Twitch's Kevin Lin: This is what it's like to have Amazon buy your company

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As Amazon announces plans to acquire grocery store chain Whole Foods in a deal valued at $13.7 billion, the question that pops into the minds of entrepreneurs everywhere is: What's it like when Amazon buys your company?

Kevin Lin, co-founder and COO of Twitch, the video-game-streaming site that Amazon bought for $970 million in cash in 2014, knows the answer to that: "Frightening," he jokes. "At least at first."

"I find entrepreneurs talk a lot about – especially after they raise money — 'Who's gonna buy us? What are we going to do with the money?' But you can't think that way," Lin tells CNBC. "Especially people who are vocal in the office, and you find this, surprisingly, a lot. And it makes your culture really weird when you think about it a lot."

In the case of Twitch, "We weren't seeking it but all these companies started reaching out – we're like, 'Why are all of these companies reaching out all of a sudden asking how things were going, wanting to meet'?

"But we met with a ton of people and Amazon from a company values perspective matched ours really well. And we felt like we were really differentiating. They weren't doing anything like we were. Whereas other companies had similar platforms or similar businesses. We felt pretty comfortable with it," says Lin.

Kevin Lin
Getty Images | Steve Jennings

Amazon has gotten a bad rap for its workplace culture in recent years. And Whole Foods founder and CEO John Mackey was not on board with the idea of a sale before the Amazon acquisition announcement. What has the experience actually been like for Lin and Twitch, especially now that some time has passed?

"So far it's been great," Lin says. "We're still in San Francisco. Amazon is super excited about what we're doing. We're doing more and more with different teams there. So far so good."

One of the departments the Twitch crew works with is Amazon Game Studios. "They're building games so we're obviously going to help them how to build communities on Twitch," says Lin. "Or help them figure out e-sports if that's what they want to do."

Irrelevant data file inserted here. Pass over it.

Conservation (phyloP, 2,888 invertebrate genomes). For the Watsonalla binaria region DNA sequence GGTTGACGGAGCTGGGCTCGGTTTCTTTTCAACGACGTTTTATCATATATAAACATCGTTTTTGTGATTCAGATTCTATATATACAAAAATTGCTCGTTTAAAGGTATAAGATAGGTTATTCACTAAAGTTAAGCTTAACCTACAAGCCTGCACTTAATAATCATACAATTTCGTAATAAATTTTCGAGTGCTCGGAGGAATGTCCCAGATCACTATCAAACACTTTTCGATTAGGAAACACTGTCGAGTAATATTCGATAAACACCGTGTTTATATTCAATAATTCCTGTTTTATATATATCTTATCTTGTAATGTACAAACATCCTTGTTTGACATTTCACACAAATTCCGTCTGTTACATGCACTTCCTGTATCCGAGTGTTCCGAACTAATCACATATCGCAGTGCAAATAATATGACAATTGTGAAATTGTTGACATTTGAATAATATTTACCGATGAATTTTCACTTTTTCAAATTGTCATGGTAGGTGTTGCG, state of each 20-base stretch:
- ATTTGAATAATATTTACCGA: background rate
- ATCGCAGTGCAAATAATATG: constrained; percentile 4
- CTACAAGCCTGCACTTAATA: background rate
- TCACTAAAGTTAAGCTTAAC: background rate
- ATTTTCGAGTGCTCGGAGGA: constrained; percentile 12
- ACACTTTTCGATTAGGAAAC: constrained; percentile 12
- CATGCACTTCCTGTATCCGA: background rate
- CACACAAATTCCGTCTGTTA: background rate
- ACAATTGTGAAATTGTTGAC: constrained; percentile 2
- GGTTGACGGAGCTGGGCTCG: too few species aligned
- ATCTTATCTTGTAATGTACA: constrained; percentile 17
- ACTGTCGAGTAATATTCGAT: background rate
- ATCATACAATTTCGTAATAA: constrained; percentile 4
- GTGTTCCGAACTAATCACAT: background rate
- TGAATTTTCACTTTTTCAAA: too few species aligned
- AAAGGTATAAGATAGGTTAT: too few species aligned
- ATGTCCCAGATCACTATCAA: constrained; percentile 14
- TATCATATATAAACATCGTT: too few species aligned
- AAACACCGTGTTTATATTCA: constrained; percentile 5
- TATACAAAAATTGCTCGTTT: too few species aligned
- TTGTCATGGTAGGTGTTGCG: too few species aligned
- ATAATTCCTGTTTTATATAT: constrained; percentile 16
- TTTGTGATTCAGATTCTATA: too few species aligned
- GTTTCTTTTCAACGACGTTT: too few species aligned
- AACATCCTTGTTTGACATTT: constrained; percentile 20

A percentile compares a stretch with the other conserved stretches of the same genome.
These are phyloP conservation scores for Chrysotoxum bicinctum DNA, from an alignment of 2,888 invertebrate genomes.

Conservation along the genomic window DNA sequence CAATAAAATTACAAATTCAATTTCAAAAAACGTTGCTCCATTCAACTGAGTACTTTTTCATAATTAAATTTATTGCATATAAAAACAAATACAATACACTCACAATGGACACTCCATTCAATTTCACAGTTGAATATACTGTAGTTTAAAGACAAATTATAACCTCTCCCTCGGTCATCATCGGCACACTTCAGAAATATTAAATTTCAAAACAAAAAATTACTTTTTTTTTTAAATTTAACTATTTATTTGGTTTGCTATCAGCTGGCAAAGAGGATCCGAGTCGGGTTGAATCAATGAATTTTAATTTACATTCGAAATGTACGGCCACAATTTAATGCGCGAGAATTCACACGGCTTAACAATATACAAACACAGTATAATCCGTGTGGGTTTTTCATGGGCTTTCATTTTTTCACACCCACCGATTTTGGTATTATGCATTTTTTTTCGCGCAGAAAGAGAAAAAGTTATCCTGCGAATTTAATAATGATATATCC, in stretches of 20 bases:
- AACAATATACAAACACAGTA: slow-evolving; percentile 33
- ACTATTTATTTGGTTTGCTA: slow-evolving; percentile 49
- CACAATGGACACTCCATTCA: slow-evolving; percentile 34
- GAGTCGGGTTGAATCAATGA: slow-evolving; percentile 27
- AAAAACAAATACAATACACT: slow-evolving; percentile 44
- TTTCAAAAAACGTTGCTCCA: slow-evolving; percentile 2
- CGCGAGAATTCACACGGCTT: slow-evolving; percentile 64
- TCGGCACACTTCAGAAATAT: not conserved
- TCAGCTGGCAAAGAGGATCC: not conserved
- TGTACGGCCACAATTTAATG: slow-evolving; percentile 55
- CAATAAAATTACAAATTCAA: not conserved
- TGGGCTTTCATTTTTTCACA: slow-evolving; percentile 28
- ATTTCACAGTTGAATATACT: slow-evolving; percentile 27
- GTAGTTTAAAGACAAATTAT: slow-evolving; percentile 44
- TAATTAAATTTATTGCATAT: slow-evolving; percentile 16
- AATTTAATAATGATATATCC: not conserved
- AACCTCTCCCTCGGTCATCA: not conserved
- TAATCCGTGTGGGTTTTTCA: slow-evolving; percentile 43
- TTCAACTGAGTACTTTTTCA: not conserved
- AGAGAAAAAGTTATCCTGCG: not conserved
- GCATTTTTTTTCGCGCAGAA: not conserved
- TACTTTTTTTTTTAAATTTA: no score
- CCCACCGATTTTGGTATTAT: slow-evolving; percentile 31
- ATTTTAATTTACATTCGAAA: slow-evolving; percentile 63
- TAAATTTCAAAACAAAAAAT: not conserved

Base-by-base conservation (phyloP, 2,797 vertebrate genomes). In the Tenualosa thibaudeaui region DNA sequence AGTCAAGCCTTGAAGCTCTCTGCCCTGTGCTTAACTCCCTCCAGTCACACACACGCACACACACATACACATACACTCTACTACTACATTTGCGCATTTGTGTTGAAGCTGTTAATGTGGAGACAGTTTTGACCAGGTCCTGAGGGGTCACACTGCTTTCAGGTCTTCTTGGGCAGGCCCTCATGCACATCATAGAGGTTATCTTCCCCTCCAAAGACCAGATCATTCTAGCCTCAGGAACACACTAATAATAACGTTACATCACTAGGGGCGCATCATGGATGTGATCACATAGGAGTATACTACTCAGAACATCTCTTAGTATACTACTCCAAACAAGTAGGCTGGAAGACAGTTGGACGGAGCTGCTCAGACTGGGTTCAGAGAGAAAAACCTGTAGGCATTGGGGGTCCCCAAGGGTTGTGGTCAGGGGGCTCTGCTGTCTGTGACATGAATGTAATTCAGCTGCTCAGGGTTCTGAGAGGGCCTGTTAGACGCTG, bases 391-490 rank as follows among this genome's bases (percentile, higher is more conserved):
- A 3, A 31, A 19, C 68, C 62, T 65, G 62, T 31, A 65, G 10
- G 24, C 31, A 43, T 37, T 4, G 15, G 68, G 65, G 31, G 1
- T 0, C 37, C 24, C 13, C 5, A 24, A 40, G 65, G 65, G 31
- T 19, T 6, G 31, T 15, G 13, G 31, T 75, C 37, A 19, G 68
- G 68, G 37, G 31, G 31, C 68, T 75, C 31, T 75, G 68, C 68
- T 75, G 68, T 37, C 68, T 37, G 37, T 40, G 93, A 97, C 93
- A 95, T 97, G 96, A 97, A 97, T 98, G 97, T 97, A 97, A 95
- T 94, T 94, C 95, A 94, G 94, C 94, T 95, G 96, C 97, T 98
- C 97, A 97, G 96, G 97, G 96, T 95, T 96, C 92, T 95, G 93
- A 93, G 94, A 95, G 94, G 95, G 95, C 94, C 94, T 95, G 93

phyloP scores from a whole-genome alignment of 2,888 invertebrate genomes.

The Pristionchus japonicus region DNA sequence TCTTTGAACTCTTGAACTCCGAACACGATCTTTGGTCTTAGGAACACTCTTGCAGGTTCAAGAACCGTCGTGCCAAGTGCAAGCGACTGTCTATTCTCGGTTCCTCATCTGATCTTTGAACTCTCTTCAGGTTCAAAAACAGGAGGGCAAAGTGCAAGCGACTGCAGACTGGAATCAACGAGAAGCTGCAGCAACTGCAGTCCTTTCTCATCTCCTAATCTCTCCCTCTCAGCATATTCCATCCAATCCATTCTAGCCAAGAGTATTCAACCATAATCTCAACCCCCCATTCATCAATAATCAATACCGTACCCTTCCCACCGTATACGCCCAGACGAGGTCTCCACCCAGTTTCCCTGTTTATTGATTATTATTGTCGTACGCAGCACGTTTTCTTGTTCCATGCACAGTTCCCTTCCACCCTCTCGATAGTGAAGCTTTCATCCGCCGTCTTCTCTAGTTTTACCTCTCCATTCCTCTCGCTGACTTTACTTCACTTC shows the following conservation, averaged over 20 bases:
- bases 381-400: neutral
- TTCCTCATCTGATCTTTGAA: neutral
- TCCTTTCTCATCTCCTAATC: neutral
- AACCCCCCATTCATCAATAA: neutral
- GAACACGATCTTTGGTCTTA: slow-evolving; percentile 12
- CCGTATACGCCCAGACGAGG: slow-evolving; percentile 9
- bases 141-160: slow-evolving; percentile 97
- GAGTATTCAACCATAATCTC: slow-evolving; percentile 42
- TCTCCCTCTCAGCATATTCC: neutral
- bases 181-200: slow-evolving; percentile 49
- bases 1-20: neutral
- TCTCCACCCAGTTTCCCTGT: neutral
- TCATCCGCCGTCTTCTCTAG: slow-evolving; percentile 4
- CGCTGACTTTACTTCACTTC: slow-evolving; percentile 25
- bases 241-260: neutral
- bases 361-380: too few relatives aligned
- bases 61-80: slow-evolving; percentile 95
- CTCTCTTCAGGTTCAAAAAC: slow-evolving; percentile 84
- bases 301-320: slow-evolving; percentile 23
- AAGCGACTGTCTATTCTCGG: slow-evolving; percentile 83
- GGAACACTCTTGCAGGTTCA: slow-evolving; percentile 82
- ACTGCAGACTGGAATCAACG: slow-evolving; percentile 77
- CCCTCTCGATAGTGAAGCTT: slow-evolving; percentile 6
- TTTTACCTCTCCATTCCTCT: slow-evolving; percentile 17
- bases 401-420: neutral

It's not always easy when a new team comes in to work with the old team. "It's really awkward to see at first, because [it's] like 'You guys are all doing the exact same thing as we are,'" admits Lin. "But they're like, 'That's OK. We're doing it slightly differently – maybe we're building some of the same core tech, but hey, two shots on goal.'

"And I love that approach," says Lin.

The Twitch team is also afforded a lot of freedom. "It's never, 'You must do this.' It's always, 'Hey, thought you guys might like to talk, if nothing comes of it, no big deal.' That's very much their approach. Which has been really awesome to see," explains Lin.

Plus, there are all the benefits of the new team being, well, Amazon.

"They're all about these 'think big' ideas," says Lin. "And we have, for better or for worse, tons of those."

While Lin says he and his Twitch cohort try to remain focused, Amazon gives them the opportunity to try new things – and have those trials be paid for. Definitely a perk.

It give Twitch the chance to say, "Hey, this isn't really exactly Twitch, but we'd love to try something like this," says Lin. "And if they like the idea … if it makes sense, [Amazon says,] 'We'll fund it.'

"Sweet! It's like doing this instead of having to raise money from VCs again," says Lin. "There's definitely no shortage of crazy ambitions, so it's been a pleasure."

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